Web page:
there are numerous approaches for approaches involving tag set translation, tag set "interlinguas" or tag sets covering multiple languages, yet to my knowledge, all of these are restricted to a limited set of languages or a specific region.
The historically most important approach in this direction is probably represented by the EAGLES Recommendations for the Morphosyntactic Annotation of Corpora (http://www.ilc.cnr.it/EAGLES/annotate/annotate.html) that aim to provide a pan-European tag set, and the Multext-East standard extended these for Eastern European languages (http://nl.ijs.si/ME). However, it is highly questionable whether such standardization approaches can be extended far beyond a restricted region and a specific language family (cf. Khoja et al. 2001 on the development of an Arabic tagset independently from EAGLES).
So, I'm afraid to tell you that what you're looking for might not exist.
Still, natural candidates for cross-linguistic applicable sets of annotation values for POS annotation are the Data Category Registry (http://www.isocat.org/) or the General Ontology of Linguistic Description (http://linguistics-ontology.org/).
Yet, these do not represent tag sets in a strict sense, but general inventories of annotation terminology. The main difference is that annotation values in a tag set are mutually exclusive, whereas different levels of descriptions influencing the design of a POS tag set (syntax, semantics, morphology, lexical amiguity, ...) may overlap. So, attributive possessive pronouns ("*her* child") are pronouns on semantic and morphologic grounds, but syntactically determiners. The ordinal number in "I'm the first." is semantically a number, but syntactically a nominal (head of an NP), etc. A terminological repository may allow for such conceptual overlap, but a tag set needs to resolve these conflicts to justify the assignment of a specific tag, and they adopt different strategies and preferences to cope with such misclassifications, e.g., to tag a only cardinal numbers as numerals and ordinate numbers as adjectives, or to use the tag for determiner only if the determiner is not a possessive pronoun, etc. These were just two examples from English as a familiar and well-understood language. Such conceptual mismatches substantially increase with the number of languages participating and what exact selection strategy lies behind a specific tag is basically arbitrary.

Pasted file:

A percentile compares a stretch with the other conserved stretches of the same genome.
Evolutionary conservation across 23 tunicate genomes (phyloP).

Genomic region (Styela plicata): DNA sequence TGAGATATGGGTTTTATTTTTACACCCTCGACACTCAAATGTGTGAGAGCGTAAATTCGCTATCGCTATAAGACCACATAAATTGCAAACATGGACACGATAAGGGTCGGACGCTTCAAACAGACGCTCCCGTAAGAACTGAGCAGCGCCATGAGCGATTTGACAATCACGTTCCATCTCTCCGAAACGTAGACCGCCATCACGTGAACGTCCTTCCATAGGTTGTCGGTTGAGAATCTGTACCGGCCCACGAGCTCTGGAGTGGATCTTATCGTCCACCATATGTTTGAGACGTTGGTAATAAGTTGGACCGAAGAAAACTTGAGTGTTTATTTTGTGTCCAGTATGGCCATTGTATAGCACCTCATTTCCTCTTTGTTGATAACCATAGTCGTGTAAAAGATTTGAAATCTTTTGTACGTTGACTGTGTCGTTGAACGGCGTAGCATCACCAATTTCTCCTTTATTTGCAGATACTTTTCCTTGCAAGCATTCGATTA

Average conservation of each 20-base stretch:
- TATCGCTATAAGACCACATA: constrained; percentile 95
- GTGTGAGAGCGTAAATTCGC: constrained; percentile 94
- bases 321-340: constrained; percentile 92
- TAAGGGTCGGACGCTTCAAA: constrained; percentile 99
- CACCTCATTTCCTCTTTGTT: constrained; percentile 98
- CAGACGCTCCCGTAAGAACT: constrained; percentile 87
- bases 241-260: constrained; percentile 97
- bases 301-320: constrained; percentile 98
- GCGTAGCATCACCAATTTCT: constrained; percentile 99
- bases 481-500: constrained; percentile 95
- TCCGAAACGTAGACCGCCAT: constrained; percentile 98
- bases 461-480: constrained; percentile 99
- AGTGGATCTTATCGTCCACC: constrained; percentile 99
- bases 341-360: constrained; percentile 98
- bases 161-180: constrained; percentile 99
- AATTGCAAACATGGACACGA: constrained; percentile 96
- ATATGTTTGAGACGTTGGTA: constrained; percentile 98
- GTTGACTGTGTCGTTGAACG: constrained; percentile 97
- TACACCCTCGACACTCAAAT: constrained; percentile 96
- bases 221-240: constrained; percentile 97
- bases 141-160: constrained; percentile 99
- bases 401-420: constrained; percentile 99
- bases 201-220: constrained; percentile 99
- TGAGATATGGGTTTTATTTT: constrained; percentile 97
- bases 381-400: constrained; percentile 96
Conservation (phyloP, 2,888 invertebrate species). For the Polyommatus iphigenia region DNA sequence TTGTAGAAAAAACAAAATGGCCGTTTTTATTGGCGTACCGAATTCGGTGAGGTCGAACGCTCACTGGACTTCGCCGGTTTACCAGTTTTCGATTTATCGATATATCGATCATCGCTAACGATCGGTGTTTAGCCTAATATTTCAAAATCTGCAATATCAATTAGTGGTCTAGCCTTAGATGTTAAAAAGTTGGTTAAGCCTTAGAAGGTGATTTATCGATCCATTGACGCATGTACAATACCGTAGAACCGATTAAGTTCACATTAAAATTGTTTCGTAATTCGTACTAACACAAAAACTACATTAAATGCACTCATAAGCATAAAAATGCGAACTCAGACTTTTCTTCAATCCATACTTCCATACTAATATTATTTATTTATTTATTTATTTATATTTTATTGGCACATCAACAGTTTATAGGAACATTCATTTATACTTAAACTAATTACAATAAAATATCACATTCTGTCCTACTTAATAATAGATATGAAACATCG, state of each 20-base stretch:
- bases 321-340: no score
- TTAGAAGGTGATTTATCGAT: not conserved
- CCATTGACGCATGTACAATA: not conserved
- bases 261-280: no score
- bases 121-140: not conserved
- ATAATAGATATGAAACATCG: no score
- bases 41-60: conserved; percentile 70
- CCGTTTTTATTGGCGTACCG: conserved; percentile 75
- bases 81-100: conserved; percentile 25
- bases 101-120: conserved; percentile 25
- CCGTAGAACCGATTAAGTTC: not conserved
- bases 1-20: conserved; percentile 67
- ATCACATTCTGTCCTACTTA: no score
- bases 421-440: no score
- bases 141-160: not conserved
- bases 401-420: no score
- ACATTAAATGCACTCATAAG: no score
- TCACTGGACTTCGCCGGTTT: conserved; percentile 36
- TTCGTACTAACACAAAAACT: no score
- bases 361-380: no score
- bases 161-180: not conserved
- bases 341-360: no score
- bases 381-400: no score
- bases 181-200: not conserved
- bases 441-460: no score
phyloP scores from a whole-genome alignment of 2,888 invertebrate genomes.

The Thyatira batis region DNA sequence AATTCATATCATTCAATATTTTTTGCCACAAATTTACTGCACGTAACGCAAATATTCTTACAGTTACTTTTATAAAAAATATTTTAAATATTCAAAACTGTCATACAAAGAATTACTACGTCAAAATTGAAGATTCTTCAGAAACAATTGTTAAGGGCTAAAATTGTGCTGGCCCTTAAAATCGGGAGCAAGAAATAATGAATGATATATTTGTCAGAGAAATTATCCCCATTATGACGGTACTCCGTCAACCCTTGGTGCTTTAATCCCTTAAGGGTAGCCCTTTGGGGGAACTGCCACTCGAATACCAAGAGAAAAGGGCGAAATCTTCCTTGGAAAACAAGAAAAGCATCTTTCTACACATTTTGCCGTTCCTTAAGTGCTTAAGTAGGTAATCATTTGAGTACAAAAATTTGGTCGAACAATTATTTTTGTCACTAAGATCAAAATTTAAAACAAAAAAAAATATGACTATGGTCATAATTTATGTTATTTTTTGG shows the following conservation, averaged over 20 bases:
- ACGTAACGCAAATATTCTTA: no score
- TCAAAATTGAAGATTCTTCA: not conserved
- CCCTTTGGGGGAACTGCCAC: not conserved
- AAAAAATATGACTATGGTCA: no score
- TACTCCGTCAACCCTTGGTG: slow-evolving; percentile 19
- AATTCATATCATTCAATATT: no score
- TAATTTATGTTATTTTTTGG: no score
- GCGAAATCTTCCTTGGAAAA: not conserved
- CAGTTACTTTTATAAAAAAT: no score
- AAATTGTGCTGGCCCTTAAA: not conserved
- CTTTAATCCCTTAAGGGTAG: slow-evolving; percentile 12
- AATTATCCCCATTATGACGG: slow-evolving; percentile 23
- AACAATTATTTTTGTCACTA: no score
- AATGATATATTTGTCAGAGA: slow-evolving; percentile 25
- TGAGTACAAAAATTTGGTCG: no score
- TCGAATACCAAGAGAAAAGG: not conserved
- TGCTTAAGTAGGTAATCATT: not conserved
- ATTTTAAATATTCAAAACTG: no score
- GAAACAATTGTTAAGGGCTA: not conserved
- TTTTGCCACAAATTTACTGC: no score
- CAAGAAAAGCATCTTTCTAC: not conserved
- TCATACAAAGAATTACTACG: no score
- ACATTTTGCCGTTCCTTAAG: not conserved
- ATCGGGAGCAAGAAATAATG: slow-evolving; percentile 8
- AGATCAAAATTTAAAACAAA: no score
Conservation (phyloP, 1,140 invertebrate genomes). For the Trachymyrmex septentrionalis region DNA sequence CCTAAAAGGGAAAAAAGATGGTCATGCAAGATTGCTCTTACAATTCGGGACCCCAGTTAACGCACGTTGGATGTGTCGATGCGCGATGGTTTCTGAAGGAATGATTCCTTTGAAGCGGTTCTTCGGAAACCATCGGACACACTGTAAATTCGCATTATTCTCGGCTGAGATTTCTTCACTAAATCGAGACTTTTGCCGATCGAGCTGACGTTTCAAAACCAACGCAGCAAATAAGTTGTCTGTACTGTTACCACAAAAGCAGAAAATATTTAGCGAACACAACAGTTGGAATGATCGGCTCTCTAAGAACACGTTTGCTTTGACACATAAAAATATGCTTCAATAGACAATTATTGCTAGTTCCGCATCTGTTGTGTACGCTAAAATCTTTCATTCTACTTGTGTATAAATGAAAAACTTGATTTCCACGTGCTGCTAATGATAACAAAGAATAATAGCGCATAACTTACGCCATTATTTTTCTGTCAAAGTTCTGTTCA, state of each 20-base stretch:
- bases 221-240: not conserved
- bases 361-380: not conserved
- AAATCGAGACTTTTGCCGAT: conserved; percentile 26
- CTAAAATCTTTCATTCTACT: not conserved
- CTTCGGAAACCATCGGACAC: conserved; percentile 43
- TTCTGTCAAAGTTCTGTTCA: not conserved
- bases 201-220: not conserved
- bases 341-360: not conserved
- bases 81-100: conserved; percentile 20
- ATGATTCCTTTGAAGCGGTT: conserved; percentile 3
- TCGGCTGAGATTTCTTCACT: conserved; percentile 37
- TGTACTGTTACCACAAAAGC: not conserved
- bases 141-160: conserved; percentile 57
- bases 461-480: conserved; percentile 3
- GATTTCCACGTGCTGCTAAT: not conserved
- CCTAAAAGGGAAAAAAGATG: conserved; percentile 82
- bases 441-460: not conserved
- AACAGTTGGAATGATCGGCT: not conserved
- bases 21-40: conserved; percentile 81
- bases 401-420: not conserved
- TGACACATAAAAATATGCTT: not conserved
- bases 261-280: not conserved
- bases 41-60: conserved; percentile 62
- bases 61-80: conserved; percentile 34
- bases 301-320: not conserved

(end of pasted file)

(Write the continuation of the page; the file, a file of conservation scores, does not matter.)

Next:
For morphological categories, there is a similar problem: Reference terminologies may tell you that there are labels for morphological case such as prepositional or locative, but they don't really tell you whether or not these labels refer to identical or distinct cases in one language or the other. Considering Russian, the prepositional case is occasionally referred to as locative -- this is actually only partly correct, as there are non-locative uses of the prepositional case (http://en.wikipedia.org/wiki/Locative_case#Slavic_languages). So, if you're going to investigate the distribution of locative case marking throughout the world, you may find that some Slavic languages have a locative (in their tag set), but others don't (because it is referred to as prepositional in these tag sets), but what you're evaluating, is in the end just a design decision of some tag set designer.